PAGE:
Sunday, February 19, 2006

Comic Book Ad: 2 for 1 Dollar

Here is an advertisment for a potentially disastrous toy from EC's classic M.D. #3 (Aug-Sept 1955).

The Americans of the 50's and 60's were such an ignorant, stupid crowd of boneheads innocent and trusting society. This ad proudly declares the tent is made of HEAVY PLASTIC and is LARGE ENOUGH FOR TWO! I imagine when the unlucky parent found their kids unconscious after being smothered by the flimsy toy they rushed them to the hospital without bothering to wear a seatbelt.

As a youngster I used to have a city and airport playset made by a popular children's toy company. It had wooden cars and planes and differently-shaped blocks to build homes and buildings. The landscape you played on was a very thick vinyl mat printed with roads and vacant lots. I played with the toy set for hours and hours. It was lots of fun and the plastic fumes from the mat made you dizzy when you unfolded it. I usually ended my playing by pulling the mat out from under the blocks, causing an earthquake that flattened the city.

Okay, it was last week. But those were good times.


  1. In 1955, not only wouldn't they have bothered, they probably didn't even have the (seatbelt) option.

  2. That's true. In the Fifties, seat belts in cars were practically unheard of. In 1956, Ford tried marketing an optional "Lifeguard Design" safety package that included a recessed steering wheel hub, padded dash and sun visors, a break-away rearview mirror and seatbelts. The lukewarm consumer response was considered proof that "safety doesn't sell."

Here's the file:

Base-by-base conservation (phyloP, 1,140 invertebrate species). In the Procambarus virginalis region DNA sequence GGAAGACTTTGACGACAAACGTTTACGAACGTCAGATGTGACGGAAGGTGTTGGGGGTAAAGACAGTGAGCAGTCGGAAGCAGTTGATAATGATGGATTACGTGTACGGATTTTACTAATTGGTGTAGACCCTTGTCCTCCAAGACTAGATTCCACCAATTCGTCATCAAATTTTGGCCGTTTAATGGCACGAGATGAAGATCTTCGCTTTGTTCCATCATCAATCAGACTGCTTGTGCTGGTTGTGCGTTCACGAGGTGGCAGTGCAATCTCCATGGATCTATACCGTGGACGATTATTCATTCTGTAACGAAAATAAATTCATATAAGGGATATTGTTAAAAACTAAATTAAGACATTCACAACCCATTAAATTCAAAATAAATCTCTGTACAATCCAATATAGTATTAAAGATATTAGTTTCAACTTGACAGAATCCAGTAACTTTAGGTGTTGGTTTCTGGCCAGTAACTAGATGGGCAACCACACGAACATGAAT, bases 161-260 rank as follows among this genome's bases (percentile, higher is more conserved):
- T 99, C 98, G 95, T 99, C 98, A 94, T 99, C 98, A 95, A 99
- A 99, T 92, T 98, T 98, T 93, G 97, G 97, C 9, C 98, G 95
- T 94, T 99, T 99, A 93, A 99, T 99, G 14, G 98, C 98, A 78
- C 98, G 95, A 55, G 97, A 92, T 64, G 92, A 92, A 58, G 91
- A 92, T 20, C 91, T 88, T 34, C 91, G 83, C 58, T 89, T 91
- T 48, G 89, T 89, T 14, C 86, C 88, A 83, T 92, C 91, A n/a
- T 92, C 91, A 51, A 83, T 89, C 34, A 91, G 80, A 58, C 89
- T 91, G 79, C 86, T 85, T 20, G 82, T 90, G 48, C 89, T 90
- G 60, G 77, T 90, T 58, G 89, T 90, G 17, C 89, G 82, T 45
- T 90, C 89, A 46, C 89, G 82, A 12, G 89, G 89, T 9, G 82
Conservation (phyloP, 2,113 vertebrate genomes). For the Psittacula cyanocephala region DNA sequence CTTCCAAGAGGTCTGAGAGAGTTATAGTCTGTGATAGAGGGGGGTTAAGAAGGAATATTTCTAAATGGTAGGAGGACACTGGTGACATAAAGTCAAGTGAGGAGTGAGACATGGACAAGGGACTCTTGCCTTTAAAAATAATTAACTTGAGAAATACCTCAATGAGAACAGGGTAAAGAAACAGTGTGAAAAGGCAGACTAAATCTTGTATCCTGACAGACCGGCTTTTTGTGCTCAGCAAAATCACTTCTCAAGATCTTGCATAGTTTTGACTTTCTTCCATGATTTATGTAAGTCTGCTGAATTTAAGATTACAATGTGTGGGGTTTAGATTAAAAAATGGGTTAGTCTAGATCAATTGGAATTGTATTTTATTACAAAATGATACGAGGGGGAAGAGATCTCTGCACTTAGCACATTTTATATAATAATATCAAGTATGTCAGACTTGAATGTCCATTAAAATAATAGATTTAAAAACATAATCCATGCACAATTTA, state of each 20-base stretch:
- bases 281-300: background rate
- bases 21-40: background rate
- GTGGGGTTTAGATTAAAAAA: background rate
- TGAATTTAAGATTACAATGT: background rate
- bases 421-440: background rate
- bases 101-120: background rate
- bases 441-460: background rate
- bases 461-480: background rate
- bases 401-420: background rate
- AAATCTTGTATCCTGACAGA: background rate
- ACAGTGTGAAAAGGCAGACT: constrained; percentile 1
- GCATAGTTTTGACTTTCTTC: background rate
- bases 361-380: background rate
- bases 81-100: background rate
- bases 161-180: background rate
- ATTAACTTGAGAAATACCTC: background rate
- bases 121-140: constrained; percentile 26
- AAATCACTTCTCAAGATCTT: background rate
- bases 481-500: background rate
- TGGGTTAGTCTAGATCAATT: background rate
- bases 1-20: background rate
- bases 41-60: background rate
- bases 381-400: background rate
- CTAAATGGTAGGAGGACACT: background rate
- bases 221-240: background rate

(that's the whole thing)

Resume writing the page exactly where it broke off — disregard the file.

Regarding that "Giant Circus Tent Playhouse": It looks suspiciously similar to another item I've seen advertised in comic books of that era (and probably made by the same company): a frontier-style log cabin of identical dimensions and overall shape. The plastic was indeed flimsy, but it was merely a facade meant to be draped over a (relatively) sturdy card table (supplied by the customer, natch).

    A ripoff? Of course. But no danger of suffocation, unless a child held his breath 'til he turned blue when he realized he'd been conned into spending his allowance money on this crap.


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